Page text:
Spiced Soy Dressing with Green Veg

Must. Stop. Cooking. Chinese. Food. This is what I’ve been telling myself lately. It is true, my cooking patterns follow my travel patterns, and I’ll often cook a few meals inspired by recent travels. But it has been four months since I visited China and still all I want to eat is Chinese food. Specifically, Sichuan-inspired Chinese food. Eric is sick of the mouth-numbing meals I present to him, often opting to forage for nuts in the freezer rather than having a second helping of whatever spicy, salty thing I put forth.

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So this will be my last one. It’s a somewhat healthy dish, too. I used broccoli, snow peas, and baby bok choy, but the real recipe here is for the dressing. It can go on veg – any veg – or even over noodles. It’d be great served over a soft tofu. I even braised a brisket in a similar liquid (with the addition of chicken broth, subtraction of chile oil) for our “Jewish Christmas” celebration. Not that I’m Jewish, and Eric is only sort of culturally Jewish, but we went with it.

By the way, how cute and funny are these chopsticks? I bought them in the airport in Nairobi because they were, well, too funny to pass up. They’re actually quite hard to eat with because one chopstick is bowed out in a weird shape, but I still use them to cook with and for funny photos.

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Everyone has been asking how we like New York, so I’ll address that here for everyone else…

We love it!

We sort of just picked up our Chicago life and transported it to New York. We have been doing run-to-brunch and exploring new neighborhoods, museums, shops. The Chinese grocer is a bit more convenient here than it was in Chicago, but I still end up buying way too many heavy items and then carry the burden home on the train. The six flights of stairs to our apartment actually aren’t so bad, though we definitely try not to forget things like wallets or umbrellas on our way out the door. We can’t wait to start biking more once we know our way around better and the weather gets warmer. And we even took a weekend trip to the Hudson Valley over Christmas to hike and relax outside the city.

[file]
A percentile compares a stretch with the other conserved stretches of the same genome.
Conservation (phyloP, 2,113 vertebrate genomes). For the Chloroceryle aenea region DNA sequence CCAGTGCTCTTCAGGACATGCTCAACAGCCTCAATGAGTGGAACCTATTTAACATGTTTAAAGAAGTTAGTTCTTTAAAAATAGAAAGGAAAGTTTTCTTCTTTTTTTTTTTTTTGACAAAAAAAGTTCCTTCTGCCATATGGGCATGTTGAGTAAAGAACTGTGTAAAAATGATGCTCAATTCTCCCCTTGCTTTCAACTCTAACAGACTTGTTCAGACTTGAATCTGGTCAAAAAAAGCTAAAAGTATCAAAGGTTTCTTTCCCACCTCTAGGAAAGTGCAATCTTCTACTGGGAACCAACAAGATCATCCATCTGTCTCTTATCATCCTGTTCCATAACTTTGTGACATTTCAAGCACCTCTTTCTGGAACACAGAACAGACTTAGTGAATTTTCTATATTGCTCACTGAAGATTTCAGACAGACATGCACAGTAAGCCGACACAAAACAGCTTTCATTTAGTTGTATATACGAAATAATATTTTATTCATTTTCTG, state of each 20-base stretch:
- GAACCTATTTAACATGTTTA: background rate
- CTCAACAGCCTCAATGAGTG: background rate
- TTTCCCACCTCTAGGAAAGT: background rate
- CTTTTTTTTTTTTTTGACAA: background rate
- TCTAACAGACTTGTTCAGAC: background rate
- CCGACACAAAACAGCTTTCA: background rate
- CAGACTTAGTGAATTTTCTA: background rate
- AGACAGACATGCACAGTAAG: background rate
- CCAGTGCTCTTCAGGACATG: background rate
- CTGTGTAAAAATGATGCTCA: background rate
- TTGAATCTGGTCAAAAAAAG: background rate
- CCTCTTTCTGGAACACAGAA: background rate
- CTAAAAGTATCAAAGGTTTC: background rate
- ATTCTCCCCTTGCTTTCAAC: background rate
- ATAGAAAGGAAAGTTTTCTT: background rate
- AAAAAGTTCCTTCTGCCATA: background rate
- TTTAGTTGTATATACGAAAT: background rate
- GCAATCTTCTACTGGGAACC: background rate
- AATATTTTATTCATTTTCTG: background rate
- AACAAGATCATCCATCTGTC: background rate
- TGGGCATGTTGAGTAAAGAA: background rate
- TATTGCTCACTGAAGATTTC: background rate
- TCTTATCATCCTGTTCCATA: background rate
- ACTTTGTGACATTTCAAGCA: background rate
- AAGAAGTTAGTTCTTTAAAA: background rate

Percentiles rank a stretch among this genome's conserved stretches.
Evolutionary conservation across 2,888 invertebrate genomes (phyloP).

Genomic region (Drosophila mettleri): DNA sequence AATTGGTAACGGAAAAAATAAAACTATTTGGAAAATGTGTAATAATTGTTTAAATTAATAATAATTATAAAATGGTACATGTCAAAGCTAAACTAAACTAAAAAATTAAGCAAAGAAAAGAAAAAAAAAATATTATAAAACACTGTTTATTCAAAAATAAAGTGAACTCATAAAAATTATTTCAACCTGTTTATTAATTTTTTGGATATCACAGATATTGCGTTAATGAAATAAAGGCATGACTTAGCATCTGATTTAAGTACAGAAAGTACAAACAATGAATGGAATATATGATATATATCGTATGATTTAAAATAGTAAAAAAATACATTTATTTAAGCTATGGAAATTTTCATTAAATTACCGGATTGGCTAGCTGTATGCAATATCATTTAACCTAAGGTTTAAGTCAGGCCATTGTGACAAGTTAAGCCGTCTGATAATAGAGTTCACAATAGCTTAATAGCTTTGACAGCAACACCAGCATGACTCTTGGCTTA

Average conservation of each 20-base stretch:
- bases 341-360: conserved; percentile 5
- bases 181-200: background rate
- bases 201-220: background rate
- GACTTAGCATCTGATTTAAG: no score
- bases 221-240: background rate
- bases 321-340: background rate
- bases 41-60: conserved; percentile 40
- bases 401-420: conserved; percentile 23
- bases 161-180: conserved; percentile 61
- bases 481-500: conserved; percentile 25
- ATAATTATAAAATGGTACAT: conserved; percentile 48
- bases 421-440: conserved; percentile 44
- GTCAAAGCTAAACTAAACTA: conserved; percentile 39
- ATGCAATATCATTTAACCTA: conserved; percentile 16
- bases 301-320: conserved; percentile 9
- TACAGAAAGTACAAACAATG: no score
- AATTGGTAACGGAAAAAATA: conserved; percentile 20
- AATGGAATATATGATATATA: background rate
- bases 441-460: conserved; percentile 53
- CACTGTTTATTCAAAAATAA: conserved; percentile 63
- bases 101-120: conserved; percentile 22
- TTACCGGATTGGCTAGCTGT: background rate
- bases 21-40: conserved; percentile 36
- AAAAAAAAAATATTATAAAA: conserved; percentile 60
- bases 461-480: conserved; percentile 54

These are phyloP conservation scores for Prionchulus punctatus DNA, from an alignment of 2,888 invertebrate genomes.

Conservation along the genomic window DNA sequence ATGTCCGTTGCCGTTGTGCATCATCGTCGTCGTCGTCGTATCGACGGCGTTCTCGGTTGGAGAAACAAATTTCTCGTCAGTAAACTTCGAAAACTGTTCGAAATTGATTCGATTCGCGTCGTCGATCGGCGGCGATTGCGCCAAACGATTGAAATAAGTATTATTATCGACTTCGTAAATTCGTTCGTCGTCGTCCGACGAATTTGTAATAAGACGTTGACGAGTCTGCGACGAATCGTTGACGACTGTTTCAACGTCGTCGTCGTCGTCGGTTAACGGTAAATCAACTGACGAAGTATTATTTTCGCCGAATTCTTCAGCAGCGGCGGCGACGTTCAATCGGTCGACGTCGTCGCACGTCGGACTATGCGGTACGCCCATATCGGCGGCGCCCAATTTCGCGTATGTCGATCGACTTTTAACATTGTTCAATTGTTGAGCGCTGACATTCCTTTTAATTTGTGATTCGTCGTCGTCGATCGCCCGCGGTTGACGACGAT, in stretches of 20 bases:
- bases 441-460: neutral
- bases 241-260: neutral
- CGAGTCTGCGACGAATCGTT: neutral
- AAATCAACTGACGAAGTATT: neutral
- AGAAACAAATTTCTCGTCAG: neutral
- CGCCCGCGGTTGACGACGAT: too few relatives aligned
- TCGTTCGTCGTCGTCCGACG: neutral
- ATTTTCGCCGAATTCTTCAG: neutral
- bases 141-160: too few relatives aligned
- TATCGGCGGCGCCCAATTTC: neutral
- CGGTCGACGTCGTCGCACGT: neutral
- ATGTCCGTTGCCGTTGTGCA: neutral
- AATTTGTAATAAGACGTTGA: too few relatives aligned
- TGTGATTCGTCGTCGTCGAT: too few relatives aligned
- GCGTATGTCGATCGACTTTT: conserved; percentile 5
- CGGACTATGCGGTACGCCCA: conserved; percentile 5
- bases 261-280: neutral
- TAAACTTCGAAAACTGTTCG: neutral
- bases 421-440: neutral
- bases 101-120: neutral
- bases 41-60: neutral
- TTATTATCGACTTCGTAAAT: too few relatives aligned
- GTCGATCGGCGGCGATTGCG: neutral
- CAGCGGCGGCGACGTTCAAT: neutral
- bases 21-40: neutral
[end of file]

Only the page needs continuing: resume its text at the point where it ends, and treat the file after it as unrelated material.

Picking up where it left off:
One thing has been on my mind, though: where are all the breweries and tap rooms?? I would have thought that Brooklyn – so loaded with empty warehouses and whatnot – would be so into the brewing scene, but I must say, it is sorely lacking. I miss places like Revolution Tap Room or Half Acre – sunny, open spaces for all my suds-ing needs. I mean, can I fill my growler around here? What is up, hipsters?

**sidebar: yes, I am aware of the few breweries that do exist in Brooklyn, Queens, Staten Island, and beyond. It’s just that between all the beer we drank in Chicago and all the various little cities we’ve visited over the past two years, I would have thought the beer scene here would have been more, um, blown up.**

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Spiced Soy Dressing with Green Veg

1 cup light soy sauce
1 cup water
1/4 cup xiaoshing wine
1/4 cup chinese black vinegar
1 tablespoon red sichuan peppercorns
1 tablespoon green sichuan peppercorns
1 teaspoon cumin seeds
1 teaspoon fennel seeds
1/2 cinnamon stick
2 star anise
3 whole cloves
4 dried chiles (I used Tianjin chiles found at the Chinese grocer), ripped up

1/2 cup chile oil

4 cloves garlic, thinly sliced
2 tablespoons oil
black sesame seeds for garnish

To serve: blanched broccoli, snow peas, bok choy, noodles, etc.

Combine soy sauce, water, xiaoshing wine, vinegar, and all the spices, including the chiles, in a sauce pan. Simmer over low heat for 15 minutes. Strain out the spices and taste – depending on your soy sauce, it could be too salty. If it tastes good as is, combine 1 cup of the spiced soy sauce in a mason jar with the chile oil. Cover and shake to combine. If it is too salty, add a bit of water until you find the taste you desire. Then mix with chile oil.